Cherry eye in dogs
What is Cherry Eye?
Cherry eye is a prolapsed lacrimal gland. The cause is a weakness in the connective tissue that holds the gland in place, which can lead to it falling forward and then becoming inflamed. The gland then resembles a red cherry, hence the name.
Dogs younger than 1 year old are mainly affected, and it is often in both eyes - though not always at the same time.
The dog's third eyelid
Dogs have three eyelids. An upper, a lower and a third eyelid, which is usually seen as a pink membrane in the corner of the dog's eye. Dogs have two glands that produce tear fluid that has a protective function for the eyes. One gland is located under the upper eyelid and the other under the eyelid. If the dog suffers from cherry eye, the eye can be irritated, inflamed and even have corneal ulcers.
How is a dog with cherry eye treated?
Cherry eye is not always treated, but usually people choose to treat it to reduce the risk of problems in the eye. In some cases, the vet judges that surgery is needed. This is done by sewing the lacrimal gland back into its original position. There is a risk of recurrence and, in severe cases, the vet may have to operate on the entire lacrimal gland. It can best best to avoid this where possible as operating on the lacrimal gland can cause issues with dry eyes.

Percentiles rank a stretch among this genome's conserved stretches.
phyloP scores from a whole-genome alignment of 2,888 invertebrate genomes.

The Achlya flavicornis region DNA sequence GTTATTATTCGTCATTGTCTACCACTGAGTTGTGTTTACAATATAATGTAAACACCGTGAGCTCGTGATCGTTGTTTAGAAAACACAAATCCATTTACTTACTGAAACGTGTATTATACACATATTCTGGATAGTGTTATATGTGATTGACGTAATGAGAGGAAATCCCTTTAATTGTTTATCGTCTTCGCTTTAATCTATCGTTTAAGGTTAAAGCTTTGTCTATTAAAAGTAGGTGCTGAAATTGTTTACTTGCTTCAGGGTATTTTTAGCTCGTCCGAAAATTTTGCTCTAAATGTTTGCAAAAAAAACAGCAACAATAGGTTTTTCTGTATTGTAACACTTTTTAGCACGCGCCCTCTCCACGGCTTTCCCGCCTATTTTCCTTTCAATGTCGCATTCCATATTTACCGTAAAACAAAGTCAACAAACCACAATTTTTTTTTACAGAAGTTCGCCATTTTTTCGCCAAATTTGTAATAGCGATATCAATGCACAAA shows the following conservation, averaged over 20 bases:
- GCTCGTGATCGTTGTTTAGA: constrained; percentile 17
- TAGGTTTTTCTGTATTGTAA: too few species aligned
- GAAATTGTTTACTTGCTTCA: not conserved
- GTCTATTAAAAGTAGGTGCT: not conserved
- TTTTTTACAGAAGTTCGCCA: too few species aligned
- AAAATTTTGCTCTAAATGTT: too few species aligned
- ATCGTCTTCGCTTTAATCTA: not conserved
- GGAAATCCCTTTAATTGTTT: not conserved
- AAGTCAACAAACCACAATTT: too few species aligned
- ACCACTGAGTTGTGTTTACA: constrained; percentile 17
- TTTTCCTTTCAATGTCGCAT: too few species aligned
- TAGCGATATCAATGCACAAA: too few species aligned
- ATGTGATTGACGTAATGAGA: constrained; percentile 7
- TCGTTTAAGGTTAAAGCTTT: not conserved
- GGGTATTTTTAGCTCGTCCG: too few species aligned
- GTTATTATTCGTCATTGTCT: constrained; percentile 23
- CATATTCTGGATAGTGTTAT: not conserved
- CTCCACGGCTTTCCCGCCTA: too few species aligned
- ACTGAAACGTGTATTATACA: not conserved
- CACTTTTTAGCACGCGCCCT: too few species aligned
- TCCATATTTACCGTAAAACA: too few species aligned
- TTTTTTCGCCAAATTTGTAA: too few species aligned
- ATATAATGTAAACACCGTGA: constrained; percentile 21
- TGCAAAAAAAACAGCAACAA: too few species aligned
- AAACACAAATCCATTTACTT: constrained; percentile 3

Is cherry eye hereditary?
All dogs can suffer from cherry eye but it is more common in certain breeds and there is a genetic risk factor. Heredity has not been established.
Contact your vet if you suspect cherry eye
If you suspect that your dog has suffered from cherry eye, you should contact a veterinarian who can examine the dog's eye.
As an Agria Pet Insurance customer you can download the Agria Vet app for 24/7 access to veterinary help and advice.
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